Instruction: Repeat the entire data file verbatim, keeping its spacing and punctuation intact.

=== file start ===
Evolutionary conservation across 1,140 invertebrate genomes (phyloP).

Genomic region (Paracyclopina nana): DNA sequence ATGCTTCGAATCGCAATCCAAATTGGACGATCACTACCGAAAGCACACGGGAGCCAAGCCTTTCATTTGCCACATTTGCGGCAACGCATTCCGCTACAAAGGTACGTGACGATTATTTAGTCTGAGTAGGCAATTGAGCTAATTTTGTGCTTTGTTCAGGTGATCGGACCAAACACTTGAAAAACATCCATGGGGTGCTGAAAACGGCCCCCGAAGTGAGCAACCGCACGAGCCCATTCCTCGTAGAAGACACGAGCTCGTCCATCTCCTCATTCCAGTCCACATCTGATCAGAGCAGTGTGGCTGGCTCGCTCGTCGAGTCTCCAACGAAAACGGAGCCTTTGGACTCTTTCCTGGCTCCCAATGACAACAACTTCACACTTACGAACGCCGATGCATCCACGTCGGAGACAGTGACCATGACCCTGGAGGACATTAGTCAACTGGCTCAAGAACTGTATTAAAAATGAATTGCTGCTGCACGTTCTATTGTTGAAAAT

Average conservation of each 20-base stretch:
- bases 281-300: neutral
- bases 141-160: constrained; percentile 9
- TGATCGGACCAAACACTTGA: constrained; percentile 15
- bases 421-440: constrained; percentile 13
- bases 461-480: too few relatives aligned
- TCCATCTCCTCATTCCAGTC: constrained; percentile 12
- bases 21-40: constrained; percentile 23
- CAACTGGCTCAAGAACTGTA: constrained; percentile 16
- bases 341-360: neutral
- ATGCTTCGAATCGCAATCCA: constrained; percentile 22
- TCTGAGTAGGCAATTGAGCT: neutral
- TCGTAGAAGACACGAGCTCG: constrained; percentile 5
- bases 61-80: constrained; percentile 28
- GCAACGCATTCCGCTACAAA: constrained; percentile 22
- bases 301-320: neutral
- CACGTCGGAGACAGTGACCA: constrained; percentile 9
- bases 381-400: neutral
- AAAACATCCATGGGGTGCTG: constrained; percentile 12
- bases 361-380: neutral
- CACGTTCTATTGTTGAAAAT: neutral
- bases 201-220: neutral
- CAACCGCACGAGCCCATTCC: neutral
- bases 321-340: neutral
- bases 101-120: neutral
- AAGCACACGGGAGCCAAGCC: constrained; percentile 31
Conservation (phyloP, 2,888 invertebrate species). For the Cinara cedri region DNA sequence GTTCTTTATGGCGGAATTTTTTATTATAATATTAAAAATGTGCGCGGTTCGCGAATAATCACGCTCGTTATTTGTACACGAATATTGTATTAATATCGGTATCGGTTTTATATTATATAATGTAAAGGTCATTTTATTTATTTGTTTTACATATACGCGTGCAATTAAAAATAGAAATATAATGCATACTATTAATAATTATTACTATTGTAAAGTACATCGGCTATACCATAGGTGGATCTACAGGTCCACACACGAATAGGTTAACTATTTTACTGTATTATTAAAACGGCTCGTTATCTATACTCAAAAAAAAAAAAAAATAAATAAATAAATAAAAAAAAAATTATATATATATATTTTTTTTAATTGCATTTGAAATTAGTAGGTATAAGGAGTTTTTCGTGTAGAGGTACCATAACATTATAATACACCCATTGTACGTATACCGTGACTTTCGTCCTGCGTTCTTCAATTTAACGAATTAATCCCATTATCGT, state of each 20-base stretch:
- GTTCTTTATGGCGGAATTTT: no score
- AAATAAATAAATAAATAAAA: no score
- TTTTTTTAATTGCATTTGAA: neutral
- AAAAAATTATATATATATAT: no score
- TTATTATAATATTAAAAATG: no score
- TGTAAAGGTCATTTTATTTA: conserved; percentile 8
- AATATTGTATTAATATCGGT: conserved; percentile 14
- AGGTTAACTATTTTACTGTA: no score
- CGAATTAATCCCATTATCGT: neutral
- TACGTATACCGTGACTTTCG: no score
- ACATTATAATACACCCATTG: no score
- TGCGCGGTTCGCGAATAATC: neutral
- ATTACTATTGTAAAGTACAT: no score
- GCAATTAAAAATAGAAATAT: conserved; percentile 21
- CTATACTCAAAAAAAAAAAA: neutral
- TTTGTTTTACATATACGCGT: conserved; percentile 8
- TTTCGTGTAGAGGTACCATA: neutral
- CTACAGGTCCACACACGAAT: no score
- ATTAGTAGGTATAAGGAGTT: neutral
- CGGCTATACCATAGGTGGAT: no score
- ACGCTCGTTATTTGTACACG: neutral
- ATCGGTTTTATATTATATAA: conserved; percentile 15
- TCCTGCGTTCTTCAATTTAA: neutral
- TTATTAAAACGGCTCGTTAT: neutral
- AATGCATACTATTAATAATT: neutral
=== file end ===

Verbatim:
Evolutionary conservation across 1,140 invertebrate genomes (phyloP).

Genomic region (Paracyclopina nana): DNA sequence ATGCTTCGAATCGCAATCCAAATTGGACGATCACTACCGAAAGCACACGGGAGCCAAGCCTTTCATTTGCCACATTTGCGGCAACGCATTCCGCTACAAAGGTACGTGACGATTATTTAGTCTGAGTAGGCAATTGAGCTAATTTTGTGCTTTGTTCAGGTGATCGGACCAAACACTTGAAAAACATCCATGGGGTGCTGAAAACGGCCCCCGAAGTGAGCAACCGCACGAGCCCATTCCTCGTAGAAGACACGAGCTCGTCCATCTCCTCATTCCAGTCCACATCTGATCAGAGCAGTGTGGCTGGCTCGCTCGTCGAGTCTCCAACGAAAACGGAGCCTTTGGACTCTTTCCTGGCTCCCAATGACAACAACTTCACACTTACGAACGCCGATGCATCCACGTCGGAGACAGTGACCATGACCCTGGAGGACATTAGTCAACTGGCTCAAGAACTGTATTAAAAATGAATTGCTGCTGCACGTTCTATTGTTGAAAAT

Average conservation of each 20-base stretch:
- bases 281-300: neutral
- bases 141-160: constrained; percentile 9
- TGATCGGACCAAACACTTGA: constrained; percentile 15
- bases 421-440: constrained; percentile 13
- bases 461-480: too few relatives aligned
- TCCATCTCCTCATTCCAGTC: constrained; percentile 12
- bases 21-40: constrained; percentile 23
- CAACTGGCTCAAGAACTGTA: constrained; percentile 16
- bases 341-360: neutral
- ATGCTTCGAATCGCAATCCA: constrained; percentile 22
- TCTGAGTAGGCAATTGAGCT: neutral
- TCGTAGAAGACACGAGCTCG: constrained; percentile 5
- bases 61-80: constrained; percentile 28
- GCAACGCATTCCGCTACAAA: constrained; percentile 22
- bases 301-320: neutral
- CACGTCGGAGACAGTGACCA: constrained; percentile 9
- bases 381-400: neutral
- AAAACATCCATGGGGTGCTG: constrained; percentile 12
- bases 361-380: neutral
- CACGTTCTATTGTTGAAAAT: neutral
- bases 201-220: neutral
- CAACCGCACGAGCCCATTCC: neutral
- bases 321-340: neutral
- bases 101-120: neutral
- AAGCACACGGGAGCCAAGCC: constrained; percentile 31
Conservation (phyloP, 2,888 invertebrate species). For the Cinara cedri region DNA sequence GTTCTTTATGGCGGAATTTTTTATTATAATATTAAAAATGTGCGCGGTTCGCGAATAATCACGCTCGTTATTTGTACACGAATATTGTATTAATATCGGTATCGGTTTTATATTATATAATGTAAAGGTCATTTTATTTATTTGTTTTACATATACGCGTGCAATTAAAAATAGAAATATAATGCATACTATTAATAATTATTACTATTGTAAAGTACATCGGCTATACCATAGGTGGATCTACAGGTCCACACACGAATAGGTTAACTATTTTACTGTATTATTAAAACGGCTCGTTATCTATACTCAAAAAAAAAAAAAAATAAATAAATAAATAAAAAAAAAATTATATATATATATTTTTTTTAATTGCATTTGAAATTAGTAGGTATAAGGAGTTTTTCGTGTAGAGGTACCATAACATTATAATACACCCATTGTACGTATACCGTGACTTTCGTCCTGCGTTCTTCAATTTAACGAATTAATCCCATTATCGT, state of each 20-base stretch:
- GTTCTTTATGGCGGAATTTT: no score
- AAATAAATAAATAAATAAAA: no score
- TTTTTTTAATTGCATTTGAA: neutral
- AAAAAATTATATATATATAT: no score
- TTATTATAATATTAAAAATG: no score
- TGTAAAGGTCATTTTATTTA: conserved; percentile 8
- AATATTGTATTAATATCGGT: conserved; percentile 14
- AGGTTAACTATTTTACTGTA: no score
- CGAATTAATCCCATTATCGT: neutral
- TACGTATACCGTGACTTTCG: no score
- ACATTATAATACACCCATTG: no score
- TGCGCGGTTCGCGAATAATC: neutral
- ATTACTATTGTAAAGTACAT: no score
- GCAATTAAAAATAGAAATAT: conserved; percentile 21
- CTATACTCAAAAAAAAAAAA: neutral
- TTTGTTTTACATATACGCGT: conserved; percentile 8
- TTTCGTGTAGAGGTACCATA: neutral
- CTACAGGTCCACACACGAAT: no score
- ATTAGTAGGTATAAGGAGTT: neutral
- CGGCTATACCATAGGTGGAT: no score
- ACGCTCGTTATTTGTACACG: neutral
- ATCGGTTTTATATTATATAA: conserved; percentile 15
- TCCTGCGTTCTTCAATTTAA: neutral
- TTATTAAAACGGCTCGTTAT: neutral
- AATGCATACTATTAATAATT: neutral